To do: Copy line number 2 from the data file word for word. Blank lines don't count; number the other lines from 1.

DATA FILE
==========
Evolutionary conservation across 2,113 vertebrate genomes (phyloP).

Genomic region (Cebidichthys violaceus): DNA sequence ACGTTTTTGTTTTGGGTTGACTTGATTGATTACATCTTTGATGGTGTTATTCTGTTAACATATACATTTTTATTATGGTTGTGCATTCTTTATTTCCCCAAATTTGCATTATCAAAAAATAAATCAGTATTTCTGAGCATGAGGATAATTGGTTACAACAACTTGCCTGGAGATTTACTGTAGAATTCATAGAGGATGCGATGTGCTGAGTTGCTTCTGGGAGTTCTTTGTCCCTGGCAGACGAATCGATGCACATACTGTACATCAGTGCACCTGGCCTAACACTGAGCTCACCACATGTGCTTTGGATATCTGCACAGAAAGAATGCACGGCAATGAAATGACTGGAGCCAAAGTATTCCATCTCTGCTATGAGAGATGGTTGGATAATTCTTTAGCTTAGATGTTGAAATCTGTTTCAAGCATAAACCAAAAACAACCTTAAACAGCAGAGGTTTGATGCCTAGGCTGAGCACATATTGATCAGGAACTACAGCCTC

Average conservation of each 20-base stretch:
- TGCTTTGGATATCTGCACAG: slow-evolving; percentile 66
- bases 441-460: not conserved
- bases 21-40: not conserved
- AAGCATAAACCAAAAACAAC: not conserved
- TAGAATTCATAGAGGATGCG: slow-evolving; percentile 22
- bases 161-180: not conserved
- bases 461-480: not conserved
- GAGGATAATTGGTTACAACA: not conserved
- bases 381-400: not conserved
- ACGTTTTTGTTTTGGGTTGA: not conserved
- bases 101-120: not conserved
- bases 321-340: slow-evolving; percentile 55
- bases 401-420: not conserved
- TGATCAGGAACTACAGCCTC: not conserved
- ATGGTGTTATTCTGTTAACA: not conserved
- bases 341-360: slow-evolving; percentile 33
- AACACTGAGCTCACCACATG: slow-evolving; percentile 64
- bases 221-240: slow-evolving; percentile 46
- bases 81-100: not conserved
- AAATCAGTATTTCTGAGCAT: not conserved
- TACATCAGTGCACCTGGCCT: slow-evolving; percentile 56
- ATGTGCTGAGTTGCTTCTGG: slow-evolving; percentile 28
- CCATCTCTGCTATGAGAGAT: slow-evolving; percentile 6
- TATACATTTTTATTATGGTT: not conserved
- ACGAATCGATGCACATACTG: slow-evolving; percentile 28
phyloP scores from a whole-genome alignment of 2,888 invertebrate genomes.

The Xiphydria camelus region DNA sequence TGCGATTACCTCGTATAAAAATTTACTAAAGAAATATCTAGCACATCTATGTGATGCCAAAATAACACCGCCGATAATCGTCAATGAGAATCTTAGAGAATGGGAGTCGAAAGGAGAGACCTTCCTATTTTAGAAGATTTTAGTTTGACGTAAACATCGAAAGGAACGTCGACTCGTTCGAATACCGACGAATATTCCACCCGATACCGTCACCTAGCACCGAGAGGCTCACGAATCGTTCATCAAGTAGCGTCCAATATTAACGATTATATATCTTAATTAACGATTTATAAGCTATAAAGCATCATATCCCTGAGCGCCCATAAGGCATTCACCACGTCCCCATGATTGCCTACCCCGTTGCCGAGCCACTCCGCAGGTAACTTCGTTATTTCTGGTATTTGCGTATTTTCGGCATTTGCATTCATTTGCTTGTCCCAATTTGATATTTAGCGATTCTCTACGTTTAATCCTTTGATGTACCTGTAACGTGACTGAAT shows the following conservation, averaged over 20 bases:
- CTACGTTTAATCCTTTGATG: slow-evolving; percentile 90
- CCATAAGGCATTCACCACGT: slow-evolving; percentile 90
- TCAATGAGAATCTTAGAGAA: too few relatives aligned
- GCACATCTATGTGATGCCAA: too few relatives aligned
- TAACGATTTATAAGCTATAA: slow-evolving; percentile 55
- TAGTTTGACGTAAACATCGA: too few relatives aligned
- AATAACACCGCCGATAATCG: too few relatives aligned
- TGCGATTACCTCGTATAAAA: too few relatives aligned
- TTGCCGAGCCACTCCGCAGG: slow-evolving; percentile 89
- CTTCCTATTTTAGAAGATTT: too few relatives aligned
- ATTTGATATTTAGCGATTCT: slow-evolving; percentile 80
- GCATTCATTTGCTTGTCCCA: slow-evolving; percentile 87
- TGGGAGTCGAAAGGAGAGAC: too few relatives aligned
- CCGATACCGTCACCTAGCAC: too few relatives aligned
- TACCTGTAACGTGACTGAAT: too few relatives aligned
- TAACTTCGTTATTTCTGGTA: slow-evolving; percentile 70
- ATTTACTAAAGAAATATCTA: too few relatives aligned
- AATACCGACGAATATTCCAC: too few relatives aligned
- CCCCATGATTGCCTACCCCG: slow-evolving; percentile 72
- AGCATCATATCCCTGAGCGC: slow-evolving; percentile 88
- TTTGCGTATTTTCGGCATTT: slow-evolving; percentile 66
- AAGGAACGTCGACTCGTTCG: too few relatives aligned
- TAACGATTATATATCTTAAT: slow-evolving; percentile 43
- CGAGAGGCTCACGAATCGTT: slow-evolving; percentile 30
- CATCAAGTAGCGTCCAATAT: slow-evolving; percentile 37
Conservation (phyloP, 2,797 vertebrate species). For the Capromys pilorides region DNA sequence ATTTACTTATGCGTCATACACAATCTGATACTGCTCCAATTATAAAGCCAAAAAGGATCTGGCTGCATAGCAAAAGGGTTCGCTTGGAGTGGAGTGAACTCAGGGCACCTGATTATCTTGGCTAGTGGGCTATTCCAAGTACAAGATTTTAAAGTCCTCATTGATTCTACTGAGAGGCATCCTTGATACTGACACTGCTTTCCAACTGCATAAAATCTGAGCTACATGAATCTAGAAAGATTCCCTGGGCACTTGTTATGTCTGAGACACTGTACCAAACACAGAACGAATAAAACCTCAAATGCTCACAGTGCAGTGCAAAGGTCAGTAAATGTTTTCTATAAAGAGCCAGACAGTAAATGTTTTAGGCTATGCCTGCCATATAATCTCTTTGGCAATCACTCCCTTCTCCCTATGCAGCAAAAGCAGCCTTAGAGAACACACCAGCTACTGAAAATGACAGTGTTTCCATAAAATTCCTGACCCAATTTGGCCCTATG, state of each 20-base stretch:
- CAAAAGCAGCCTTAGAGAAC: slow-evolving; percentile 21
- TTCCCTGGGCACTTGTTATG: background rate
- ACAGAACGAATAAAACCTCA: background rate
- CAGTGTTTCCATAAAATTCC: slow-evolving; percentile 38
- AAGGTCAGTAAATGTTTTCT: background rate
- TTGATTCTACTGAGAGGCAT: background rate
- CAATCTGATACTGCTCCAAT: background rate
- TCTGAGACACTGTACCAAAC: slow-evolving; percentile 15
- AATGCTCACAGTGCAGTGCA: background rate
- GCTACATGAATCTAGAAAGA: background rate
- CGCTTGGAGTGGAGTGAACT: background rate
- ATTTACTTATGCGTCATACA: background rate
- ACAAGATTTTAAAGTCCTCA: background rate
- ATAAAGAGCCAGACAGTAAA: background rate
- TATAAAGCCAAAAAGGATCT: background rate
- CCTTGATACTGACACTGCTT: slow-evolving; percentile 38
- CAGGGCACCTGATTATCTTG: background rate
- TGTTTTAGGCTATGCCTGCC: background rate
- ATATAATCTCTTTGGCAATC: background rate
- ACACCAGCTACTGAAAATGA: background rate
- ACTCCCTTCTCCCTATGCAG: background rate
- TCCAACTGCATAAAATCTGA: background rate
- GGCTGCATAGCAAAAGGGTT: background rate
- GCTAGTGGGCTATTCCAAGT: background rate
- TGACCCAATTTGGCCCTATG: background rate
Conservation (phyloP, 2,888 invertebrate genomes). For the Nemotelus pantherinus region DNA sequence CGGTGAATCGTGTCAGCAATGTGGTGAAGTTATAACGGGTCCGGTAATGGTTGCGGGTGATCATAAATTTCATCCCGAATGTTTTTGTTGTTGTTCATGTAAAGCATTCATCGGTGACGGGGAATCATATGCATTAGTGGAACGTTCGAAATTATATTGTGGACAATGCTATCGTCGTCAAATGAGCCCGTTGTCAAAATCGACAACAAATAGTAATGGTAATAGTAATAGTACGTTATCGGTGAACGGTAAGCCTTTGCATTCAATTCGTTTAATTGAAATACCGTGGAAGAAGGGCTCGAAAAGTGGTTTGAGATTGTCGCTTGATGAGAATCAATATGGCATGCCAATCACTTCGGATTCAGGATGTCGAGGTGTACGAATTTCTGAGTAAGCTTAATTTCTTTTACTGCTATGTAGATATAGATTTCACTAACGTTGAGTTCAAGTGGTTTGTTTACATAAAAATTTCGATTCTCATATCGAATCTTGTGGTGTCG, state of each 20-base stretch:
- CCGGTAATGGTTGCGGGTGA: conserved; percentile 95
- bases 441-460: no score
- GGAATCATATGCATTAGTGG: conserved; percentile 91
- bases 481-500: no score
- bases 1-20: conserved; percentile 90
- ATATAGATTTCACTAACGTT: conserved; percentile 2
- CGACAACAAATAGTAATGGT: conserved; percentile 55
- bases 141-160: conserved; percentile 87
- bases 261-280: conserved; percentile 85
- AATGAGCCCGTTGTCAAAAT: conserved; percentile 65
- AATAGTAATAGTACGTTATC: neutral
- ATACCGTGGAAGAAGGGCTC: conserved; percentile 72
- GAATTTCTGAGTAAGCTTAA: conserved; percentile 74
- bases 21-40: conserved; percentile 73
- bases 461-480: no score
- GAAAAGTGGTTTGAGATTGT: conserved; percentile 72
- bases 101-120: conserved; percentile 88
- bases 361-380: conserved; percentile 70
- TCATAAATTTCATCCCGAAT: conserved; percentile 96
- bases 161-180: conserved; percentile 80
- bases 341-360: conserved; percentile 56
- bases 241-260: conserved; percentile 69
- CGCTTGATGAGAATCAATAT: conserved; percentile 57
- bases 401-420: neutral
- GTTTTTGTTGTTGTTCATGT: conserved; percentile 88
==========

Genomic region (Cebidichthys violaceus): DNA sequence ACGTTTTTGTTTTGGGTTGACTTGATTGATTACATCTTTGATGGTGTTATTCTGTTAACATATACATTTTTATTATGGTTGTGCATTCTTTATTTCCCCAAATTTGCATTATCAAAAAATAAATCAGTATTTCTGAGCATGAGGATAATTGGTTACAACAACTTGCCTGGAGATTTACTGTAGAATTCATAGAGGATGCGATGTGCTGAGTTGCTTCTGGGAGTTCTTTGTCCCTGGCAGACGAATCGATGCACATACTGTACATCAGTGCACCTGGCCTAACACTGAGCTCACCACATGTGCTTTGGATATCTGCACAGAAAGAATGCACGGCAATGAAATGACTGGAGCCAAAGTATTCCATCTCTGCTATGAGAGATGGTTGGATAATTCTTTAGCTTAGATGTTGAAATCTGTTTCAAGCATAAACCAAAAACAACCTTAAACAGCAGAGGTTTGATGCCTAGGCTGAGCACATATTGATCAGGAACTACAGCCTC